Heirs of Nazi-looted paintings can proceed with auction after legal battle ends
A nearly seven-year-long legal battle over two paintings stolen by the Nazis has finally come to an end after an art dealer lost his bid to appeal, freeing the heirs of the works to put them up for auction.
The artworks, “Woman Hiding her Face” and “Woman in Black Pinafore” by Austrian expressionist Egon Schiele, are expected to go under the hammer at Christie’s in the fall.
Timonthy Reif and David Fraenkel, the owners, sued London-based dealer Richard Nagy in 2015 for the return of the paintings.
They argued that their ancestor, Austrian Holocaust victim Fritz Grunbaum, had been forced to hand over the works — and the rest of his $5 million collection of paintings — to the Nazis.
Grunbaum, a Jewish cabaret performer, was then sent to the Dachau concentration camp, where he was killed in 1941.
His heirs filed suit after learning the Schiele paintings ended up in Nagy’s hands decades later — and that the dealer had put them up for sale at the Park Avenue Armory.
Reif and Fraenkel said they had proof that their ancestor had been forced to sign a document giving up his precious collection.
A Manhattan judge in 2018 sided with the heirs and ordered Nagy to give back the two paintings.
Nagy appealed the ruling forcing him to give the paintings back, and lost.
He then asked to have his case heard in the state’s highest court, but the New York Court of Appeals denied his bid last week, bringing the court saga to a close.
Nagy can take no further legal action and Reif and Fraenkel are free to proceed with their plans to auction off the works according to their reps.
Reif told The Post that while they don’t know the current value of the two pieces, the most recent appraisal of the works from 2018, valued them at $3.4 million combined.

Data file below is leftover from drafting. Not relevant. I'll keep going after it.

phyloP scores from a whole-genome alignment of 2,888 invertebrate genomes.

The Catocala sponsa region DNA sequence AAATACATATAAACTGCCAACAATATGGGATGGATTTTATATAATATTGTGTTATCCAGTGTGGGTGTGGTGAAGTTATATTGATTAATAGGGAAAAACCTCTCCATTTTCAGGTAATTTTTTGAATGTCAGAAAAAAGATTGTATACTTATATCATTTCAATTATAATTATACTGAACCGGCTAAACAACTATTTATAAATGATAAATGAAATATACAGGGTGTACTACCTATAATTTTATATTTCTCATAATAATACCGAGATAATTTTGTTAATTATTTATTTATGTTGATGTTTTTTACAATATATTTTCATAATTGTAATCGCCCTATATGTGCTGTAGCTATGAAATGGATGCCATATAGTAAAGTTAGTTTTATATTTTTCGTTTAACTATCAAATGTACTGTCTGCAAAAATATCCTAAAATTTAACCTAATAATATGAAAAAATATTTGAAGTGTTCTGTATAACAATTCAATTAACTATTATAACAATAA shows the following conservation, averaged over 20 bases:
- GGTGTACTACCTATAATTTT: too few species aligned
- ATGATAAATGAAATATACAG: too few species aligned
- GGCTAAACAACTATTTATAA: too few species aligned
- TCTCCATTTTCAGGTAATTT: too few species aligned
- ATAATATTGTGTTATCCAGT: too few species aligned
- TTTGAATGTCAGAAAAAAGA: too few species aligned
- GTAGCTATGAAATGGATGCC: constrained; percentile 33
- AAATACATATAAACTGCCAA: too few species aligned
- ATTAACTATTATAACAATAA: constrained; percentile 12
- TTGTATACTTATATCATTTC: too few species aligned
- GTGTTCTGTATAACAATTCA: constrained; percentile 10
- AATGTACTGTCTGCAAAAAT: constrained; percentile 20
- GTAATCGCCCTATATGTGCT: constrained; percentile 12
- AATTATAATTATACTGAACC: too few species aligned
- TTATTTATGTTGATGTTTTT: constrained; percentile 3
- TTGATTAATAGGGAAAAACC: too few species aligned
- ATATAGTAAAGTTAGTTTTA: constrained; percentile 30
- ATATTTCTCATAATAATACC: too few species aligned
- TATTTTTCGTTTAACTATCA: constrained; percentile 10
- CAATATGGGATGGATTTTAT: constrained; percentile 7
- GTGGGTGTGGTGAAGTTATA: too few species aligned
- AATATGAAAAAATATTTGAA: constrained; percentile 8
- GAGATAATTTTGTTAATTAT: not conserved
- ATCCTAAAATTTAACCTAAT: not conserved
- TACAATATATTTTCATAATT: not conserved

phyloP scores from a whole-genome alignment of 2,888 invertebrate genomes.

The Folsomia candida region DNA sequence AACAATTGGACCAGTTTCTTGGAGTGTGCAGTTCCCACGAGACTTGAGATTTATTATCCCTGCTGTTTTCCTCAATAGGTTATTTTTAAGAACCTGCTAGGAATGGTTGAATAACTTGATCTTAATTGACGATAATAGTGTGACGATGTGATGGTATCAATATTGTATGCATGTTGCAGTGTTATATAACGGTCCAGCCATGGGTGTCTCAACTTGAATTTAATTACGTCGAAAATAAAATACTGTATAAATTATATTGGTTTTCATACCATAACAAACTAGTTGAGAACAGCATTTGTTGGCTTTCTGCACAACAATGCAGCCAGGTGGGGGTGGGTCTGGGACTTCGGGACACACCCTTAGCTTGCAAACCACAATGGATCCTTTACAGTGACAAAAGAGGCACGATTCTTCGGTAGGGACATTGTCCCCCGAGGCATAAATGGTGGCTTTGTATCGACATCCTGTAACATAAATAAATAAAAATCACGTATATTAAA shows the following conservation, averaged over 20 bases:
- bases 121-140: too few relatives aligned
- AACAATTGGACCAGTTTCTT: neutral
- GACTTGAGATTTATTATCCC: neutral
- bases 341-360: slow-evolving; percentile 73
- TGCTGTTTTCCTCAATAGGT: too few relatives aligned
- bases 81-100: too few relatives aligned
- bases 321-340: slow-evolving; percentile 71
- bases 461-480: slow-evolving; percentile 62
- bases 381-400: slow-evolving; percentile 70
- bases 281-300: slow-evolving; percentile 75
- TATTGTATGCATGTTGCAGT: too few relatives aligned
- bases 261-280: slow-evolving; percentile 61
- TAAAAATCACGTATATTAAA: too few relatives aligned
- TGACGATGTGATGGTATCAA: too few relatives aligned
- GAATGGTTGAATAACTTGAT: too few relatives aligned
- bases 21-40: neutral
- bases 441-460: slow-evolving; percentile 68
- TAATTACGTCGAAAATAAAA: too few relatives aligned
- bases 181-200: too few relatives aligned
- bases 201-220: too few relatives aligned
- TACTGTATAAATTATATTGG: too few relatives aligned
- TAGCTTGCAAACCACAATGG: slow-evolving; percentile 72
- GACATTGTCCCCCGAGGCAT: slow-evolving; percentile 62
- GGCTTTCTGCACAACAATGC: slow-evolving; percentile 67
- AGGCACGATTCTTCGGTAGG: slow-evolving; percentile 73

He said that he proceeds from the auction will go into a foundation that supports young artists.
“This decision affirms the need to remember and to carry on today in a way that can right a tiny piece of the horrific injustice that occurred 81 years ago and improve our world today through the work of the Fritz Grünbaum Trust,” Reif said in a statement.
Nagy’s lawyers Bill Charron and Thad Stauber said: “The New York federal courts previously decided that the Schiele artworks from the Grunbaum collection where not stolen during World War II and had been saved by the family.”
The lawyers were referring to a 2012 ruling in a separate case that a collector, David Bakalar, could keep a different Schiele piece despite claims by Grunbaum heirs that it was stolen from the Nazis.
“The fact that the New York state courts allowed themselves to unsettle the federal rulings should be disturbing to everyone,” Nagy’s lawyers said.
Reif’s lawyer, Sam Blaustein, said that the two cases are unrelated as they involve different artworks, a different plaintiff and a different timeline.